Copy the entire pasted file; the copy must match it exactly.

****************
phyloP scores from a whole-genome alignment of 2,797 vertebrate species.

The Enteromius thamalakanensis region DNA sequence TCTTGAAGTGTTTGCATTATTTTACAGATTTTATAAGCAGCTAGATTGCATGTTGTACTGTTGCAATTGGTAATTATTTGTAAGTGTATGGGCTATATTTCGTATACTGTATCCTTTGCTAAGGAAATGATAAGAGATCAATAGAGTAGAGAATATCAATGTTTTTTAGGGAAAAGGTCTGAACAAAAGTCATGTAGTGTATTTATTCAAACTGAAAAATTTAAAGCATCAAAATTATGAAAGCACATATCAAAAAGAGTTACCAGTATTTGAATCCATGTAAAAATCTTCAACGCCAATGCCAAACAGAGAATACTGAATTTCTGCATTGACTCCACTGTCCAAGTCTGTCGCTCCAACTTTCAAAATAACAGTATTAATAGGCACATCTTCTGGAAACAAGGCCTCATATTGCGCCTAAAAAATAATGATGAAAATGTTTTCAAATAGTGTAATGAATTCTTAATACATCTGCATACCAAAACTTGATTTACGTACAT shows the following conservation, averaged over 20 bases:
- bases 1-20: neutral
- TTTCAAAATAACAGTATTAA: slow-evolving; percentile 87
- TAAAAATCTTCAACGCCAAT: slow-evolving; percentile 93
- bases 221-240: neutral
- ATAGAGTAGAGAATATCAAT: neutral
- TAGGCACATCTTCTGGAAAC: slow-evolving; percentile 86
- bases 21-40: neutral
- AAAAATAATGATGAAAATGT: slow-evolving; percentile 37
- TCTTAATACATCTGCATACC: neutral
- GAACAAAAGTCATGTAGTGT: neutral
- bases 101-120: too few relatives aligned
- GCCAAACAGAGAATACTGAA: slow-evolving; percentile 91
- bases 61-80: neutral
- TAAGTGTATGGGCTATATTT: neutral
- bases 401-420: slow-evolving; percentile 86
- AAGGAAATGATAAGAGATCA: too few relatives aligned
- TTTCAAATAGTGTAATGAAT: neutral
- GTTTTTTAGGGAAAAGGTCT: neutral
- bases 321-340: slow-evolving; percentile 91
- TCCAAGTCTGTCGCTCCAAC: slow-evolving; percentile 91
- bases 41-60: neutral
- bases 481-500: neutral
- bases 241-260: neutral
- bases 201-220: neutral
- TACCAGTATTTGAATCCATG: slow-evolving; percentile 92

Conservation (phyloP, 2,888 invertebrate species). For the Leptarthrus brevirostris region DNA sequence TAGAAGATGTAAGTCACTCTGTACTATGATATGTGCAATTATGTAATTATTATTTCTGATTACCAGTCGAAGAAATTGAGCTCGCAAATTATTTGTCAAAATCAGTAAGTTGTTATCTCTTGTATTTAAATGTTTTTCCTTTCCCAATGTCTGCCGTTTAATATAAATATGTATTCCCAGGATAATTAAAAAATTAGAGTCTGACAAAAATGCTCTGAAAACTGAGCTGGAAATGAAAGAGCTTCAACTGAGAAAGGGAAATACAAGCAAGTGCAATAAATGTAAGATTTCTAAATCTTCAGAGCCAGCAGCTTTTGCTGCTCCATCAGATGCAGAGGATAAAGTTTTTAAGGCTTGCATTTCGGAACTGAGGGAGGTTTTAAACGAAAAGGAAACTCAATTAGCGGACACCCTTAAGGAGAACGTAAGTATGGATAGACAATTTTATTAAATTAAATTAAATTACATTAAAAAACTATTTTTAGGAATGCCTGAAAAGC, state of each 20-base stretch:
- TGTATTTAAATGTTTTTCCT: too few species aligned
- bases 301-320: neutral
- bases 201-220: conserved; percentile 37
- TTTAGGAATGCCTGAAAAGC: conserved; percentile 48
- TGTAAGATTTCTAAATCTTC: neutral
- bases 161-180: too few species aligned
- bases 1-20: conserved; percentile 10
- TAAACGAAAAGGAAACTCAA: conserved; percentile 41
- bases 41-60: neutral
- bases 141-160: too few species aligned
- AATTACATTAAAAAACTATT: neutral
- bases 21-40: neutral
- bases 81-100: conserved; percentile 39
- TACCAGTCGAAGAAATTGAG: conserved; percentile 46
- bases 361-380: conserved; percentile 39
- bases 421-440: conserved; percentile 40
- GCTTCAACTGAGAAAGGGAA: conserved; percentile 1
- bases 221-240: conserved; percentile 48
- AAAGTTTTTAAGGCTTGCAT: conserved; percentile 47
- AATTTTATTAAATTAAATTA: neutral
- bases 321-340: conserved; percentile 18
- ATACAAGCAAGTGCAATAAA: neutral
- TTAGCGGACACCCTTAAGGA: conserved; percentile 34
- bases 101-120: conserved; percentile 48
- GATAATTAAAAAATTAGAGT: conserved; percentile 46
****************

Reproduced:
phyloP scores from a whole-genome alignment of 2,797 vertebrate species.

The Enteromius thamalakanensis region DNA sequence TCTTGAAGTGTTTGCATTATTTTACAGATTTTATAAGCAGCTAGATTGCATGTTGTACTGTTGCAATTGGTAATTATTTGTAAGTGTATGGGCTATATTTCGTATACTGTATCCTTTGCTAAGGAAATGATAAGAGATCAATAGAGTAGAGAATATCAATGTTTTTTAGGGAAAAGGTCTGAACAAAAGTCATGTAGTGTATTTATTCAAACTGAAAAATTTAAAGCATCAAAATTATGAAAGCACATATCAAAAAGAGTTACCAGTATTTGAATCCATGTAAAAATCTTCAACGCCAATGCCAAACAGAGAATACTGAATTTCTGCATTGACTCCACTGTCCAAGTCTGTCGCTCCAACTTTCAAAATAACAGTATTAATAGGCACATCTTCTGGAAACAAGGCCTCATATTGCGCCTAAAAAATAATGATGAAAATGTTTTCAAATAGTGTAATGAATTCTTAATACATCTGCATACCAAAACTTGATTTACGTACAT shows the following conservation, averaged over 20 bases:
- bases 1-20: neutral
- TTTCAAAATAACAGTATTAA: slow-evolving; percentile 87
- TAAAAATCTTCAACGCCAAT: slow-evolving; percentile 93
- bases 221-240: neutral
- ATAGAGTAGAGAATATCAAT: neutral
- TAGGCACATCTTCTGGAAAC: slow-evolving; percentile 86
- bases 21-40: neutral
- AAAAATAATGATGAAAATGT: slow-evolving; percentile 37
- TCTTAATACATCTGCATACC: neutral
- GAACAAAAGTCATGTAGTGT: neutral
- bases 101-120: too few relatives aligned
- GCCAAACAGAGAATACTGAA: slow-evolving; percentile 91
- bases 61-80: neutral
- TAAGTGTATGGGCTATATTT: neutral
- bases 401-420: slow-evolving; percentile 86
- AAGGAAATGATAAGAGATCA: too few relatives aligned
- TTTCAAATAGTGTAATGAAT: neutral
- GTTTTTTAGGGAAAAGGTCT: neutral
- bases 321-340: slow-evolving; percentile 91
- TCCAAGTCTGTCGCTCCAAC: slow-evolving; percentile 91
- bases 41-60: neutral
- bases 481-500: neutral
- bases 241-260: neutral
- bases 201-220: neutral
- TACCAGTATTTGAATCCATG: slow-evolving; percentile 92

Conservation (phyloP, 2,888 invertebrate species). For the Leptarthrus brevirostris region DNA sequence TAGAAGATGTAAGTCACTCTGTACTATGATATGTGCAATTATGTAATTATTATTTCTGATTACCAGTCGAAGAAATTGAGCTCGCAAATTATTTGTCAAAATCAGTAAGTTGTTATCTCTTGTATTTAAATGTTTTTCCTTTCCCAATGTCTGCCGTTTAATATAAATATGTATTCCCAGGATAATTAAAAAATTAGAGTCTGACAAAAATGCTCTGAAAACTGAGCTGGAAATGAAAGAGCTTCAACTGAGAAAGGGAAATACAAGCAAGTGCAATAAATGTAAGATTTCTAAATCTTCAGAGCCAGCAGCTTTTGCTGCTCCATCAGATGCAGAGGATAAAGTTTTTAAGGCTTGCATTTCGGAACTGAGGGAGGTTTTAAACGAAAAGGAAACTCAATTAGCGGACACCCTTAAGGAGAACGTAAGTATGGATAGACAATTTTATTAAATTAAATTAAATTACATTAAAAAACTATTTTTAGGAATGCCTGAAAAGC, state of each 20-base stretch:
- TGTATTTAAATGTTTTTCCT: too few species aligned
- bases 301-320: neutral
- bases 201-220: conserved; percentile 37
- TTTAGGAATGCCTGAAAAGC: conserved; percentile 48
- TGTAAGATTTCTAAATCTTC: neutral
- bases 161-180: too few species aligned
- bases 1-20: conserved; percentile 10
- TAAACGAAAAGGAAACTCAA: conserved; percentile 41
- bases 41-60: neutral
- bases 141-160: too few species aligned
- AATTACATTAAAAAACTATT: neutral
- bases 21-40: neutral
- bases 81-100: conserved; percentile 39
- TACCAGTCGAAGAAATTGAG: conserved; percentile 46
- bases 361-380: conserved; percentile 39
- bases 421-440: conserved; percentile 40
- GCTTCAACTGAGAAAGGGAA: conserved; percentile 1
- bases 221-240: conserved; percentile 48
- AAAGTTTTTAAGGCTTGCAT: conserved; percentile 47
- AATTTTATTAAATTAAATTA: neutral
- bases 321-340: conserved; percentile 18
- ATACAAGCAAGTGCAATAAA: neutral
- TTAGCGGACACCCTTAAGGA: conserved; percentile 34
- bases 101-120: conserved; percentile 48
- GATAATTAAAAAATTAGAGT: conserved; percentile 46